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Nunn v. Berryhill

United States District Court, W.D. Virginia, Lynchburg Division

March 28, 2019

Carolyn A. Nunn, Plaintiff,
v.
Nancy A. Berryhill, Acting Commissioner of Social Security, Defendant.

          MEMORANDUM OPINION

          NORMAN K. MOON SENIOR UNITED STATES DISTRICT JUDGE

         This matter is before the Court on consideration of the parties' cross-motions for summary judgment, (dkts. 19, 23), the Report and Recommendation of United States Magistrate Judge Robert S. Ballou (dkt. 28, hereinafter “R&R”), Plaintiff's objections (dkt. 33), and the Commissioner's response thereto (dkt. 34). Pursuant to Standing Order 2011-17 and 28 U.S.C. § 636(b)(1)(B), the Court referred this matter to Magistrate Judge Ballou for proposed findings of fact and a recommended disposition. Judge Ballou's R&R advised this Court to deny Plaintiff's motion and grant Commissioner's motion. The Court now undertakes a de novo review of those portions of the R&R to which Plaintiff objects. See 28 U.S.C. § 636(b)(1)(B); Farmer v. McBride, 177 Fed.Appx. 327, 330 (4th Cir. 2006). Because the objections lack merit, the R&R will be adopted.

         I. Standard of Review

         A reviewing court must uphold the factual findings of the Administrative Law Judge (“ALJ”) if they are supported by substantial evidence and were reached through application of the correct legal standard. See 42 U.S.C. §§ 405(g), 1383(c)(3); Bird v. Comm'r of SSA, 669 F.3d 337, 340 (4th Cir. 2012). Substantial evidence requires more than a mere scintilla, but less than a preponderance, of evidence. Mastro v. Apfel, 270 F.3d 171, 176 (4th Cir. 2001). A finding is supported by substantial evidence if it is based on “relevant evidence [that] a reasonable mind might accept as adequate to support a conclusion.” Johnson v. Barnhart, 434 F.3d 650, 653 (4th Cir. 2005) (per curiam). Where “conflicting evidence allows reasonable minds to differ as to whether a claimant is disabled, ” the Court must defer to the Commissioner's decision. Id.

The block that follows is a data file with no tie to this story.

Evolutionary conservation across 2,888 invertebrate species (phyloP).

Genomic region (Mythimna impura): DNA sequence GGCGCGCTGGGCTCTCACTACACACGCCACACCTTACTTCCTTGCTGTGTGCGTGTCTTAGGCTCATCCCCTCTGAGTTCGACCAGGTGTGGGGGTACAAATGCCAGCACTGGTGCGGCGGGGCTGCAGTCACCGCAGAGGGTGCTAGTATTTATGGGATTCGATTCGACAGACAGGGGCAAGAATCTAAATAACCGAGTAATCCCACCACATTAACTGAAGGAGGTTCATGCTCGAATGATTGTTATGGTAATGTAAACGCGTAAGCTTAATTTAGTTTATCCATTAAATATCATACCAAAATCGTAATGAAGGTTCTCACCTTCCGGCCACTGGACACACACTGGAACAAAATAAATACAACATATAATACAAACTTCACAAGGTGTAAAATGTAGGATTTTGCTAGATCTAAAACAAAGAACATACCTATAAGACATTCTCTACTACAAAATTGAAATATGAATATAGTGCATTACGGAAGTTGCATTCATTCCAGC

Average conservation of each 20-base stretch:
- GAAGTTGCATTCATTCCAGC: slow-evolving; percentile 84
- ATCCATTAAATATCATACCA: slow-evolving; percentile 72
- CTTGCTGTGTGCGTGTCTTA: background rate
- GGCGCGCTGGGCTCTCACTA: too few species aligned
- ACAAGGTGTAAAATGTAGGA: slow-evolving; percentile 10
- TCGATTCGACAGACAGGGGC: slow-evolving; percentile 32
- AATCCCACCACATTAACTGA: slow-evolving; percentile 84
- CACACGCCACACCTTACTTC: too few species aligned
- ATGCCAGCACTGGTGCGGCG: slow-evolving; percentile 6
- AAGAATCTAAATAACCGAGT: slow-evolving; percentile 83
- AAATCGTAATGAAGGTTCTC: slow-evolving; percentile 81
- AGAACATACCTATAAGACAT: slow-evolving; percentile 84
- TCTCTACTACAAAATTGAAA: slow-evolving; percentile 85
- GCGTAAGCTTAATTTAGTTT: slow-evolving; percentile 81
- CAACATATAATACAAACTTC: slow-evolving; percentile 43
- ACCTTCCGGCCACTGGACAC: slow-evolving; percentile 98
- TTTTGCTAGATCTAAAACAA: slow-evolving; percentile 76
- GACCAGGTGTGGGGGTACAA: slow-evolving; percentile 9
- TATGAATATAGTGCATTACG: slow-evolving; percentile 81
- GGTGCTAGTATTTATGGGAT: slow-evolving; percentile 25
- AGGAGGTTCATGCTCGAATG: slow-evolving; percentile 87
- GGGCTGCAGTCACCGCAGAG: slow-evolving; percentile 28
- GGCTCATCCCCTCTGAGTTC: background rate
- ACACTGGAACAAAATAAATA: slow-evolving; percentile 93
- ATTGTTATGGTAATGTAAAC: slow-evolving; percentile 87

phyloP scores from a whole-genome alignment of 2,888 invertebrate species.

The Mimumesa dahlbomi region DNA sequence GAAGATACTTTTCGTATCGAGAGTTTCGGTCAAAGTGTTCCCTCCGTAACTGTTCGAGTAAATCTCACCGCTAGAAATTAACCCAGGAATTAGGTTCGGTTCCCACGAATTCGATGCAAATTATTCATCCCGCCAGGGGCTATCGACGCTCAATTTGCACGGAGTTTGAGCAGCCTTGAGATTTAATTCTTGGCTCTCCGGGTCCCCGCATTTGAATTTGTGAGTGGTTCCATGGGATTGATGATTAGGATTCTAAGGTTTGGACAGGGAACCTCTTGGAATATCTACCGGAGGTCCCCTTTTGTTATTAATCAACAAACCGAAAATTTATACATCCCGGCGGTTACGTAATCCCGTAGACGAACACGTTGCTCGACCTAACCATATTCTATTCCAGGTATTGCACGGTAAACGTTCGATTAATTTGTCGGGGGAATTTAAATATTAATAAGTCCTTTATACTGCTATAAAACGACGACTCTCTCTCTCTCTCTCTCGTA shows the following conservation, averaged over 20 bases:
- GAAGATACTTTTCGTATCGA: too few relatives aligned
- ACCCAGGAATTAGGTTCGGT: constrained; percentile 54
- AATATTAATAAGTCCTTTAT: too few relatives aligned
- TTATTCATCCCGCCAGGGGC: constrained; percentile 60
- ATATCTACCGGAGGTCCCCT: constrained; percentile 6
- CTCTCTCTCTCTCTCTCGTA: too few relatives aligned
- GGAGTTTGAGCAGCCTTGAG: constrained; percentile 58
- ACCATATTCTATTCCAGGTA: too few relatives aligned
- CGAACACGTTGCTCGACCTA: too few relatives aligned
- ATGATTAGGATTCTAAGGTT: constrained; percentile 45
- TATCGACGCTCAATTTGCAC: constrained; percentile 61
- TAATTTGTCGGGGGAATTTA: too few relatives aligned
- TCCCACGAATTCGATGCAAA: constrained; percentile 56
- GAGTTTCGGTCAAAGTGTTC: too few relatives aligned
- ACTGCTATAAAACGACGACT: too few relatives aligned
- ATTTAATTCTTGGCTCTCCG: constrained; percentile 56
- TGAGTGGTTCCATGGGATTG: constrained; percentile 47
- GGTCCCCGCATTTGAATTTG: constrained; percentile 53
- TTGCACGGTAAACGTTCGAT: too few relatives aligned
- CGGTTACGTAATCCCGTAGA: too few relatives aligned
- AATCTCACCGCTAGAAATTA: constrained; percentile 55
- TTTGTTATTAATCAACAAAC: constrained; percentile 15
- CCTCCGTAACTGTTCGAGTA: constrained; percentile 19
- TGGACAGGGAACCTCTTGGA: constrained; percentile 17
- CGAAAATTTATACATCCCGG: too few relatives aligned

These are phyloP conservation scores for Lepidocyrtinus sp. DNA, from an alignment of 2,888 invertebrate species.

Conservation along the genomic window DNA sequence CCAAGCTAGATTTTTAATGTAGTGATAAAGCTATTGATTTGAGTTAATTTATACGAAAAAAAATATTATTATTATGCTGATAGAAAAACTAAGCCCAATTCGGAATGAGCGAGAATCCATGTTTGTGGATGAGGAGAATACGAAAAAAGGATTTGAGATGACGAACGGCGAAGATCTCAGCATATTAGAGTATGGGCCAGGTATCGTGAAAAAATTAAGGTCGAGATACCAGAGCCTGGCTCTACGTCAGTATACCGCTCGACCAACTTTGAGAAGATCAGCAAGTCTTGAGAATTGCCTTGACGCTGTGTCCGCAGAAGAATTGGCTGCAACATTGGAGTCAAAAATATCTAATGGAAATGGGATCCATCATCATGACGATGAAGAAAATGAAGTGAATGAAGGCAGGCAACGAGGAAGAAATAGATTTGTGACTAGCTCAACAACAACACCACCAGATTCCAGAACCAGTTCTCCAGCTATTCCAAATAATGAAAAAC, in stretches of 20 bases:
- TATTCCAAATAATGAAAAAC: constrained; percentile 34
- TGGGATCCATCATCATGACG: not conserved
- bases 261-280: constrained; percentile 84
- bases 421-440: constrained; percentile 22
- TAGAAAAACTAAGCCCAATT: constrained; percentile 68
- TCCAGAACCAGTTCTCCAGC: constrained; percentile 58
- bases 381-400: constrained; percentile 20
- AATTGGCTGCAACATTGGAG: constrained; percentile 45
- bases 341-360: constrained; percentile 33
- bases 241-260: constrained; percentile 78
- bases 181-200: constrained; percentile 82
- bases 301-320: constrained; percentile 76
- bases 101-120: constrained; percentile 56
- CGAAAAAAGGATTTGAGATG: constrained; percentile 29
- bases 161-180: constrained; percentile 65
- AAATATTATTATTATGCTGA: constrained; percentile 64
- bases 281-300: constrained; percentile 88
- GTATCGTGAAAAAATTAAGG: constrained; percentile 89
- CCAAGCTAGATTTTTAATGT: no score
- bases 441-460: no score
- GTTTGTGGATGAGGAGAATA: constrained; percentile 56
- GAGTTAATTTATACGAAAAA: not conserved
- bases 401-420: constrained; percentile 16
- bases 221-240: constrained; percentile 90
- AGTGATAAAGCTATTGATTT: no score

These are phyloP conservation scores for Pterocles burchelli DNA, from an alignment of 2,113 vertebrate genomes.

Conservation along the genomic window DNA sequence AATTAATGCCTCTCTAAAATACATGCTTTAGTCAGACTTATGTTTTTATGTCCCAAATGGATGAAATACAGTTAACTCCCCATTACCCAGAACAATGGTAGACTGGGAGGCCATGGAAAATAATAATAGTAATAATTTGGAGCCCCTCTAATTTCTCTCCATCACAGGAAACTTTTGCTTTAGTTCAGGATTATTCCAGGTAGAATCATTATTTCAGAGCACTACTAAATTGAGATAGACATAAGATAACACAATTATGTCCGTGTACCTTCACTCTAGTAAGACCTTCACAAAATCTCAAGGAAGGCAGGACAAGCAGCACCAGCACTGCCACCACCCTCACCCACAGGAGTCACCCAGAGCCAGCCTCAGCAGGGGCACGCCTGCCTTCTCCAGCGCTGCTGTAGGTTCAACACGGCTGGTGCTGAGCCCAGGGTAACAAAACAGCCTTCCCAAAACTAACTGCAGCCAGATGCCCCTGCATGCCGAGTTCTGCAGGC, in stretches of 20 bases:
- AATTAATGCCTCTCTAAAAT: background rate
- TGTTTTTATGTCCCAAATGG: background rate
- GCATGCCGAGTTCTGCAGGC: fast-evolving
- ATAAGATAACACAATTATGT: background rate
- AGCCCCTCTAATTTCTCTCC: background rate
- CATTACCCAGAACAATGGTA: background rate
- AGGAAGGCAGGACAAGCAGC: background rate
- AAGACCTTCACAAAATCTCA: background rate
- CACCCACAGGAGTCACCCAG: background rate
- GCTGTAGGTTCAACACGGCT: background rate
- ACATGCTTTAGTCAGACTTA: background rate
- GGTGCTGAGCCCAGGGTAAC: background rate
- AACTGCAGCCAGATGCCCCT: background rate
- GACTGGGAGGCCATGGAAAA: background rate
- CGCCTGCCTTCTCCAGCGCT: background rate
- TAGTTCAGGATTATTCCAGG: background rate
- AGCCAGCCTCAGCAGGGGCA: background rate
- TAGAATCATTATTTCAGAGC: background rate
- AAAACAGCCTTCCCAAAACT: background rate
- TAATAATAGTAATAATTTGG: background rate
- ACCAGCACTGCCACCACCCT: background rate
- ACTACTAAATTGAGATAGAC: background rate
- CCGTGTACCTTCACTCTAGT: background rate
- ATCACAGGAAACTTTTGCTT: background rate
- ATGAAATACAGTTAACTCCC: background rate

A reviewing court may not “re-weigh conflicting evidence, make credibility determinations, or substitute [its] judgment” for that of the ALJ. Craig v. Chater, 76 F.3d 585, 589 (4th Cir. 1996) (citation omitted). “Where conflicting evidence allows reasonable minds to differ as to whether a claimant is disabled, the responsibility for that decision falls on the Secretary (or the Secretary's designate, the ALJ).” Id. (quoting Walker v. Bowen, 834 F.2d 635, 640 (7th Cir. 1987)). “Ultimately, it is the duty of the [ALJ] reviewing a case, and not the responsibility of the courts, to make findings of fact and to resolve conflicts in the evidence.” Hays v. Sullivan, 907 F.2d 1453, 1456 (4th Cir. 1990). Thus, even if the court would have made contrary determinations of fact, it must nonetheless uphold the ALJ's decision, so long as it is supported by substantial evidence. See Whiten v. Finch, 437 F.2d 73, 74 (4th Cir. 1971).

         II. Analysis

         Plaintiff does not object to the R&R's recitation of the claim history in this case, and for that reason that portion of the R&R will be incorporated into this opinion. (See R&R at 2-4). Briefly, Plaintiff filed for disability insurance benefits (“DIB”) under the Social Security Act based on fibromyalgia, sleeping disorder, anxiety, limited sitting and standing, and right leg numbness. (R&R at 2 (citing R268, 284)).[1] The ALJ found that Plaintiff was capable of performing work that was available in the economy, and thus, Plaintiff was not disabled. (R&R at 3-4 (citing R91)). The Appeals Council denied Plaintiff's request for review. (R&R at 4 (citing R1-4)).